## Monday, August 17, 2020

### Andrews' approach to conjecture the Rogers-Ramanujan identities

If something is worth doing, then I suppose it is worth doing again.

I had previously written an article on how to discover the Rogers-Ramanujan identities. That was based on ideas of Dick Askey. In this talk I presented an introduction to partitions  presenting many results of Euler and ending with George Andrews' approach to discover the Rogers-Ramanujan identities. This approach was given in his Number Theory book, and it seems that it is not as well known as it should be. A notation that my collaborator Hartosh Singh Bal and I use to gain intuition is also explained here.

Abstract

The two Rogers-Ramanujan identities were sent by Ramanujan to Hardy in a letter in 1913. As an example, here is the first Rogers-Ramanujan identity:

$$1+\frac{q}{(1-q)}+\frac{q^4}{(1-q)(1-q^2)}+\frac{q^9}{(1-q)(1-q^2)(1-q^3)}+\cdots$$

$$=\frac{1}{(1-q)(1-q^6)(1-q^{11})\dots}\times \frac{1}{(1-q^4)(1-q^{9})(1-q^{14})\dots}$$

They look less forbidding when interpreted in terms of partitions, which is how MacMahon considered them. A partition of a number  is a way of writing it as an unordered sum of other numbers. Unordered means that $2+3$ and $3+2$ are considered the same. For example,

$$5 = 4+1 = 3+2 = 3+1+1 = 2+1+1+1$$

are partitions  of $5$. (Two partitions of $5$ are missing in this list; can you find them?) The theory of partitions is an attractive area of mathematics, where many complicated formulas are rendered completely obvious by making the right picture'. However, while each side of the Rogers--Ramanujan identities are represented naturally in terms of partitions, they are still far from obvious.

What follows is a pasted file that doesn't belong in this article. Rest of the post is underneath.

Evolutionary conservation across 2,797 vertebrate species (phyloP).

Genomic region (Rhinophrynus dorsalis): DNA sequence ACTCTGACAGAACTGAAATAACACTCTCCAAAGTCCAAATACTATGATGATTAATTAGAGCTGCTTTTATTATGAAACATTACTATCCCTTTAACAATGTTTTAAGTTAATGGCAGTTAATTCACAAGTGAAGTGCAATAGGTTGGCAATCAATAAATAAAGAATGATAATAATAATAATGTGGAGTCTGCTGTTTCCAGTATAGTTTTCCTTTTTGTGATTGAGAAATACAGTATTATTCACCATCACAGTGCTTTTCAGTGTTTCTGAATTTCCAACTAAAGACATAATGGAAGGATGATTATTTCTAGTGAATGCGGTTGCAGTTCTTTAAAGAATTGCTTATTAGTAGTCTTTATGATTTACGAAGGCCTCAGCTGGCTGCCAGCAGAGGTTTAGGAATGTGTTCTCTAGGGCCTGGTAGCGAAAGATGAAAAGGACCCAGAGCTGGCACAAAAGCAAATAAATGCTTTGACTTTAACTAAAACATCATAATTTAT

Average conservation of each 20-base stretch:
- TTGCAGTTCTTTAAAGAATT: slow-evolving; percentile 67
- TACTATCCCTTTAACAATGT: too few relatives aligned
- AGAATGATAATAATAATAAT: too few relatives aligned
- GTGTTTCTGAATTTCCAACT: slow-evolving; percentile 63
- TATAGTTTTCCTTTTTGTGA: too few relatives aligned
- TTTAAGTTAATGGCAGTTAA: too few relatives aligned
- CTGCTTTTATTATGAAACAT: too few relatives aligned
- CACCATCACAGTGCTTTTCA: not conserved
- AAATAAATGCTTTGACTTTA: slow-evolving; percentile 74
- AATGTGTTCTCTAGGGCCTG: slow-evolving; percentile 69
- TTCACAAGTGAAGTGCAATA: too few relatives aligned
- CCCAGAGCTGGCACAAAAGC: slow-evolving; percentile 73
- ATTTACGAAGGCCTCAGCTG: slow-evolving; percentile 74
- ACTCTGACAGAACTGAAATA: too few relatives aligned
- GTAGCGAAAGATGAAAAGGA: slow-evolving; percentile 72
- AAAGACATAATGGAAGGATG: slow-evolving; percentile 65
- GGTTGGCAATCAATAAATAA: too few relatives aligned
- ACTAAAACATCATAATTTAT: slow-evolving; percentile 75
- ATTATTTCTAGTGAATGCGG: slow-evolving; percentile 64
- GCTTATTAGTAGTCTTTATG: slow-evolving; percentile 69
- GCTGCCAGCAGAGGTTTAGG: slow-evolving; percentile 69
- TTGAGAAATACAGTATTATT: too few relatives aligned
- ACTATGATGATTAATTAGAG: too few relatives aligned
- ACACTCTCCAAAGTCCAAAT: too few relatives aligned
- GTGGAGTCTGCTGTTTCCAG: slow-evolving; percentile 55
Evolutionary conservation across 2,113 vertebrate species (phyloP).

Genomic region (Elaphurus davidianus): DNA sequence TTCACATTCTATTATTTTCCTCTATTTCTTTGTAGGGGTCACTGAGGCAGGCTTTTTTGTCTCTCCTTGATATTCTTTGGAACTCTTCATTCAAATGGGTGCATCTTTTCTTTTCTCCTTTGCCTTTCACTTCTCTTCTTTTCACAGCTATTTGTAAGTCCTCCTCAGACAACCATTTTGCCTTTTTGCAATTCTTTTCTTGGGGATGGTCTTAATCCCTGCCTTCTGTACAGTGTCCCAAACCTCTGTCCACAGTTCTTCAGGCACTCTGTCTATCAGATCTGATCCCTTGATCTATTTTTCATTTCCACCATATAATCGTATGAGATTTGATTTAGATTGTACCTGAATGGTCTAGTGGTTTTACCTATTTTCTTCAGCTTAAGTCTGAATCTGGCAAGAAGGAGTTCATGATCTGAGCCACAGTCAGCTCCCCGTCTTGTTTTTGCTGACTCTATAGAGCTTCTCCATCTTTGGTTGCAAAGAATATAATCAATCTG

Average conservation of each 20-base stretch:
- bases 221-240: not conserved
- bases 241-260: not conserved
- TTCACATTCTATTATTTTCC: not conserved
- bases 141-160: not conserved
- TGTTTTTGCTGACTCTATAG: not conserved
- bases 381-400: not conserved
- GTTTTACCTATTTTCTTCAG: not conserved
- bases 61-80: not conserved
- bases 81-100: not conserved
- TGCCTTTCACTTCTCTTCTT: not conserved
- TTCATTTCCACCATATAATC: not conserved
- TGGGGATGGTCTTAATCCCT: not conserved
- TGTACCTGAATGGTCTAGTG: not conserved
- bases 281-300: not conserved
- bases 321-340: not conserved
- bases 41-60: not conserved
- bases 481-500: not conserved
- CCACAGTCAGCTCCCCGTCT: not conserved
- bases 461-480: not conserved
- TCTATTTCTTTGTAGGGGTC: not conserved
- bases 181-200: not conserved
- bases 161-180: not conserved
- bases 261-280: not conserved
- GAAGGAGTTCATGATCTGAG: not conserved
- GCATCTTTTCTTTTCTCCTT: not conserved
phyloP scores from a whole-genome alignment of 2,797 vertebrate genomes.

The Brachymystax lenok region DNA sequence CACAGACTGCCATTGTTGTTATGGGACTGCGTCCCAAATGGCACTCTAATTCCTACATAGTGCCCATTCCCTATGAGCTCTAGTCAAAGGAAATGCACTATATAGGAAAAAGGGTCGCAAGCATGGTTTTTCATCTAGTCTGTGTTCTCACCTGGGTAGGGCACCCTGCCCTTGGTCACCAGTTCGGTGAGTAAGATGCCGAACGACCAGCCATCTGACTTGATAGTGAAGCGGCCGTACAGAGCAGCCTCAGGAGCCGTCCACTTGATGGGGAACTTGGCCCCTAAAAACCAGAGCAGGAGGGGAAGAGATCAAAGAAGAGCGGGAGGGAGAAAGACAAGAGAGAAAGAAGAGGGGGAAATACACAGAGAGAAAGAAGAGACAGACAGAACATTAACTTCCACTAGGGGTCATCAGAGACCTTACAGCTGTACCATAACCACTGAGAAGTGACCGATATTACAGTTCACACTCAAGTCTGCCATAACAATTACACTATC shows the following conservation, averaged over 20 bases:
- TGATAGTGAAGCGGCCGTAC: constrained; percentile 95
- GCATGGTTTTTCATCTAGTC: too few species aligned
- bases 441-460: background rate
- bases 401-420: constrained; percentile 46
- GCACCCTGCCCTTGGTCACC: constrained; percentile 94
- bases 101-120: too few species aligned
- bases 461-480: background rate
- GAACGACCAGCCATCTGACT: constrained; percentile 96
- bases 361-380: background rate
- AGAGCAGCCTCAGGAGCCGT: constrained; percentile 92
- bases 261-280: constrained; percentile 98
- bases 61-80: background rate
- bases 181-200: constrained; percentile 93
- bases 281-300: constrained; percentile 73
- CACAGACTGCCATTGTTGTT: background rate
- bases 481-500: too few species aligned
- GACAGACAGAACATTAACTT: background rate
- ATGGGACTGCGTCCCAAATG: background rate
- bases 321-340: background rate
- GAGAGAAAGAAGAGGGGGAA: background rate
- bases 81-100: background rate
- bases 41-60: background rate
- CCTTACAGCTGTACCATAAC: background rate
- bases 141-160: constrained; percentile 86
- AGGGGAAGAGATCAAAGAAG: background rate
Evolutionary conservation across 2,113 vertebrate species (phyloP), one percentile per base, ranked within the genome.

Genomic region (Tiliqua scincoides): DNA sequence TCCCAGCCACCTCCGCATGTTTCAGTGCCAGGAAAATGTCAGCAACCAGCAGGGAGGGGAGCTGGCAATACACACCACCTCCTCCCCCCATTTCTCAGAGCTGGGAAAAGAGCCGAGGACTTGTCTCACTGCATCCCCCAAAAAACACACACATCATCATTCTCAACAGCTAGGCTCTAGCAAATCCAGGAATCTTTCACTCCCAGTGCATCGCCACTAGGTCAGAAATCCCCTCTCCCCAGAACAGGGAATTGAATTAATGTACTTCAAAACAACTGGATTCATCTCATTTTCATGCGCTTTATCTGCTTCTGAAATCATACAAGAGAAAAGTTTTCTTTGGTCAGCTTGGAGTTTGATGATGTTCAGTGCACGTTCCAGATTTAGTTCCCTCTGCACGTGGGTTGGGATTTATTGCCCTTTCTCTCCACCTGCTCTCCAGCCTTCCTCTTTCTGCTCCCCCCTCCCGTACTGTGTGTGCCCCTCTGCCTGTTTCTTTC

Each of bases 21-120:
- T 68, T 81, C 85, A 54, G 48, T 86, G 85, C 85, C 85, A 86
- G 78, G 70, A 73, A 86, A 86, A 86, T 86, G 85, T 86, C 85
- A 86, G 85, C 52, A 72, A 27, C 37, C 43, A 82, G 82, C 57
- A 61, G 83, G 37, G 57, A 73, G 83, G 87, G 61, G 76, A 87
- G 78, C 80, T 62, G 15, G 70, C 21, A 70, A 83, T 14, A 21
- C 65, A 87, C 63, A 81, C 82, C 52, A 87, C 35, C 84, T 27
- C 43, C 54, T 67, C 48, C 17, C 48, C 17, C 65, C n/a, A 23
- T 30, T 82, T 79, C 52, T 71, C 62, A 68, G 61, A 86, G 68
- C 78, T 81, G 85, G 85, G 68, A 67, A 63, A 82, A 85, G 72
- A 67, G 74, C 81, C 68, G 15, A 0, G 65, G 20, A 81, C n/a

In this talk, we will introduce partitions, explain how to enumerate them systematically, represent them graphically, and write their generating functions. We present an experimental approach  to discover the Rogers-Ramanujan identities. This approach is due to Professor George Andrews of Penn State University.

## Thursday, April 30, 2020

### Lest we forget them (Edited) - By P. K. Ghosh

An email Asoke and I sent with a link to P K Ghosh's article "Lest we forget them". I have previously written a book review of PKG's novel: On returning to desh.

IITs of India are known worldwide as excellent academic institutions. For several decades, IIT Kanpur was the leader in this group. Those who were fortunate to have studied there, would fondly remember the ambience, the Halls of Residence, the Central Library, the canteens, the lecture hall complex...and certainly the teachers. They were great men, and sought to ignite the spark in kindred spirits among younger souls. Among them, Prof. P. K. Ghosh stands out as one who always maintained a high standard in teaching and research, and demanded the same from his students. The attached booklet gives a glimpse of his time in the Chemistry Department at IIT Kanpur, where he and his students created one of the highest resolution optical spectrometers in the country, an unusual programmable microprocessor for training, data acquisition and display, wrote several monographs which have been praised internationally, among other things. Prof. Ghosh has recounted those days in a delightful booklet "Lest We Forget Them."

Who are the people whom he doesn't want us to forget? What else does he not wish to forget? The mood. The vision. The bravado. The students who will go on to achieve great success and renown.

For details, you must read the booklet.

Best wishes,

Asoke and Gaurav

PS. We would appreciate it if viewers and readers can identify themselves and comment below. Any messages to PKG will be forwarded to him along with your contact details. I will have to approve' the comment. This is to avoid spam.

PPS. This is an edited version. Some pictures and letters have been edited from here.If you know PKG personally, he may share with you the complete article. Please send a request for the same to Asoke.

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